The clinical differential diagnosis includes basal cell carcinoma, squamous cell carcinoma, skin metastases, cutaneous lymphomas, and amelanotic melanoma. The diagnosis is histological. The architecture of these tumors resembles that of ductal carcinoma of the breast, with nests and cords of cells, a variable degree of glandular differentiation, and infiltration of the adjacent tissues.5 EDCs typically stain positive for carcinoembryonic antigen, epithelial membrane antigen, and cytokeratins 5/6.2 Isolated cases with squamous differentiation have been reported1,5,6; the origin of these tumors is controversial and it has been suggested that they may be squamous cell carcinomas arising in the tubules.7 This confusion is probably due to the complexity of their diagnosis, which will have led to underdiagnosis. The histological differential diagnosis includes other adnexal tumors, squamous cell carcinoma in those cases with extensive squamous differentiation, and a possible collision between squamous cell carcinoma and EDC.6

Imaging studies for staging have not been standardized, though screening for local invasion and distant spread is recommended. Because EDC is such a rare tumor, it has been included in the TNM staging for squamous cell carcinoma.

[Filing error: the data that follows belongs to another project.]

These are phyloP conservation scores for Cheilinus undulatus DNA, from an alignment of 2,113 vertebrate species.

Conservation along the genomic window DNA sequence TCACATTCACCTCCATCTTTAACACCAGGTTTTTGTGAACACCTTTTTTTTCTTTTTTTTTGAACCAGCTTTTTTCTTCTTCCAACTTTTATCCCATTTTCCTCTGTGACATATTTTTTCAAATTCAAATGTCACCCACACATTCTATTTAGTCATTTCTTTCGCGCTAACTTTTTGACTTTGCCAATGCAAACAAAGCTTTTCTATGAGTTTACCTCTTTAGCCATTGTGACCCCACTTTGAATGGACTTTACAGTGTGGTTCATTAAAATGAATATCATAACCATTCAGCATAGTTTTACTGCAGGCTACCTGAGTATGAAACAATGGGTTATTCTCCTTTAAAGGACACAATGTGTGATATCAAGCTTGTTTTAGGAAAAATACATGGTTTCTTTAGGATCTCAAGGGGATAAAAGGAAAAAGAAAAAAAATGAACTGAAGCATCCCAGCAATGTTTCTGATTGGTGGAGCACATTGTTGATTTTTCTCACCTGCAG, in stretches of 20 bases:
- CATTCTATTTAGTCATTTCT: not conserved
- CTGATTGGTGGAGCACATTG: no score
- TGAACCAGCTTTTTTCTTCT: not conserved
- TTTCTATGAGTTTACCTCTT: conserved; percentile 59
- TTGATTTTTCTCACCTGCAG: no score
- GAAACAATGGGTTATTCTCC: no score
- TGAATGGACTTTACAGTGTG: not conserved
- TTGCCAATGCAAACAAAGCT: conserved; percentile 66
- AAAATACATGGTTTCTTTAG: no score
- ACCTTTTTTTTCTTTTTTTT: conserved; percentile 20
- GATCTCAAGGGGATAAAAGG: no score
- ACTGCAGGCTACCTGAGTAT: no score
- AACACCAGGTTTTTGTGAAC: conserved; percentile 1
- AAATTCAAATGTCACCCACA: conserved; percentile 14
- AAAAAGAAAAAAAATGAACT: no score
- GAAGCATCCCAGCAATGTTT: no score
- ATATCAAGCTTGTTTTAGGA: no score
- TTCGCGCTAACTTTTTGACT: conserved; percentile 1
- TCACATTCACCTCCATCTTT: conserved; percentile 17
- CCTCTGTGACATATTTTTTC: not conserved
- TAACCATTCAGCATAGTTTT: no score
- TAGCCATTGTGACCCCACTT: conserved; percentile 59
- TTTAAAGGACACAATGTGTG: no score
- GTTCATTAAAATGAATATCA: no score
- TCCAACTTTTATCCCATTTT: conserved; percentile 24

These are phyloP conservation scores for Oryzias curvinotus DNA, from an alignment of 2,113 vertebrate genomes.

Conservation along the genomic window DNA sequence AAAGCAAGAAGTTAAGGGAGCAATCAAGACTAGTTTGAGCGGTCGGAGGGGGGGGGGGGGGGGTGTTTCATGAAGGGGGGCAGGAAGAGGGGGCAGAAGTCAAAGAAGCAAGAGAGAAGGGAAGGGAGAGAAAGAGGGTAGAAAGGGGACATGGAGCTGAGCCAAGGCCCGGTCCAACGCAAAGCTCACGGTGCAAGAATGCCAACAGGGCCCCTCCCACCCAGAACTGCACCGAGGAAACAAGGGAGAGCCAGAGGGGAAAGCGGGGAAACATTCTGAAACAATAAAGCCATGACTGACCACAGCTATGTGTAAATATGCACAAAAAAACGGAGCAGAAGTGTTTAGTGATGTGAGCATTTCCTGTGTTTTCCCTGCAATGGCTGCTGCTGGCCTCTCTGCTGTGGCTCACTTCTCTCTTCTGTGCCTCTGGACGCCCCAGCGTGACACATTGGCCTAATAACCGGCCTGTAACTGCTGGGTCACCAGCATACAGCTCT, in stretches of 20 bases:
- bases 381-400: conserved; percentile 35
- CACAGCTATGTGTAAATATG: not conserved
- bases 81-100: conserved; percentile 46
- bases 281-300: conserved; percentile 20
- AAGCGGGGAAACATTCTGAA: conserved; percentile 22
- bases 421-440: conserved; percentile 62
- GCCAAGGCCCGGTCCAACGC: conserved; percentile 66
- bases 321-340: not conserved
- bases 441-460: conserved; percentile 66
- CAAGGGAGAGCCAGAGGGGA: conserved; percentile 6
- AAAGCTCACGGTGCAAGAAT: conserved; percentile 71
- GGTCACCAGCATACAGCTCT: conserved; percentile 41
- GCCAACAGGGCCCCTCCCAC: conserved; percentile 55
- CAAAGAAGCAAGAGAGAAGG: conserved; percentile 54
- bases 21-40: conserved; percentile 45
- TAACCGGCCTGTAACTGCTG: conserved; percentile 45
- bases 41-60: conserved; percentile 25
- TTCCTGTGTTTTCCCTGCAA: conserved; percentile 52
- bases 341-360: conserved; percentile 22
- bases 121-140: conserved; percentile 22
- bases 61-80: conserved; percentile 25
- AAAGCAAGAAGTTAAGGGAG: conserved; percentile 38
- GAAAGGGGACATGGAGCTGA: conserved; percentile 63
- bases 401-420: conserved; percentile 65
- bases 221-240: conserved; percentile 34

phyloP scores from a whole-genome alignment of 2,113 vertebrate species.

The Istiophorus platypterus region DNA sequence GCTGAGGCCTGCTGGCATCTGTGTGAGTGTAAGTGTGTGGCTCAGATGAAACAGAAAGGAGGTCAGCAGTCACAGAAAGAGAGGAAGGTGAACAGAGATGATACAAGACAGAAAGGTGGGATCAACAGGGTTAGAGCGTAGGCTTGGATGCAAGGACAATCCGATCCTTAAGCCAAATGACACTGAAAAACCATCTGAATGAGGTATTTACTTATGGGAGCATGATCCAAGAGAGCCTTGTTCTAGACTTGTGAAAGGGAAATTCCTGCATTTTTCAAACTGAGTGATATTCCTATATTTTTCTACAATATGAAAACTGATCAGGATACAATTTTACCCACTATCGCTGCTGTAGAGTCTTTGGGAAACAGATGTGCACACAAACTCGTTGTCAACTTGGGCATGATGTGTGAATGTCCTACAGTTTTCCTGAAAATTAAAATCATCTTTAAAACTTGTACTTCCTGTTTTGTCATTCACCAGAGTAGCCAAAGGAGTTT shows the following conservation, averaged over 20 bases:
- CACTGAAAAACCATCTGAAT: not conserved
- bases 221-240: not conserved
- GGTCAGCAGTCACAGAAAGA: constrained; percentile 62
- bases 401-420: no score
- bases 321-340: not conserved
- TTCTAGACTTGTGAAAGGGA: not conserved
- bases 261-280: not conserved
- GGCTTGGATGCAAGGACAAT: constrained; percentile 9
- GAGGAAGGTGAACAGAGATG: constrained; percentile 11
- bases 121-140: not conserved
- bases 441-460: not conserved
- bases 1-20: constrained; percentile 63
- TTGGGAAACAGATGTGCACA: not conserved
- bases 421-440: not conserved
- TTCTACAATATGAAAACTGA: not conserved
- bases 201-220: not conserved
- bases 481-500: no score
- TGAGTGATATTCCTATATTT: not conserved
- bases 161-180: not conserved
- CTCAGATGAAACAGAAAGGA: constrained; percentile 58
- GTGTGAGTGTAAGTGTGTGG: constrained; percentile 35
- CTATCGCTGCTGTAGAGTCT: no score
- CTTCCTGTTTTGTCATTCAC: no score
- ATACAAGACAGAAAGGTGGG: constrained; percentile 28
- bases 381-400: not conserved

Recommended treatment is by surgical excision of the tumor with negative margins, either by radical surgical excision or using Mohs micrographic surgery.5,6 Although margin width has not been defined,7 margins should be broad because of the tendency to underestimate the size of the tumor.8 Margins between 1 and 2cm have been sought in the majority of cases. Mohs micrographic surgery has been used with good results in other adnexal tumors,9 although reports have not specified whether fresh-tissue or fixed-tissue techniques were used. Some authors use 2mm layers of resection,7 others use 5mm,9 and some even support excising an additional layer after obtaining a tumor-free result.10 Comparing the 2 techniques, no local recurrences have been detected in the few cases treated by Mohs micrographic surgery, whereas recurrence rates of up to 70% have been reported after wide surgical excision,9 although the follow-up periods have been short. With respect to adjuvant treatment, these tumors have been shown to respond poorly to radiation therapy4 and chemotherapy. Adjuvant radiation therapy has not been shown to increase survival.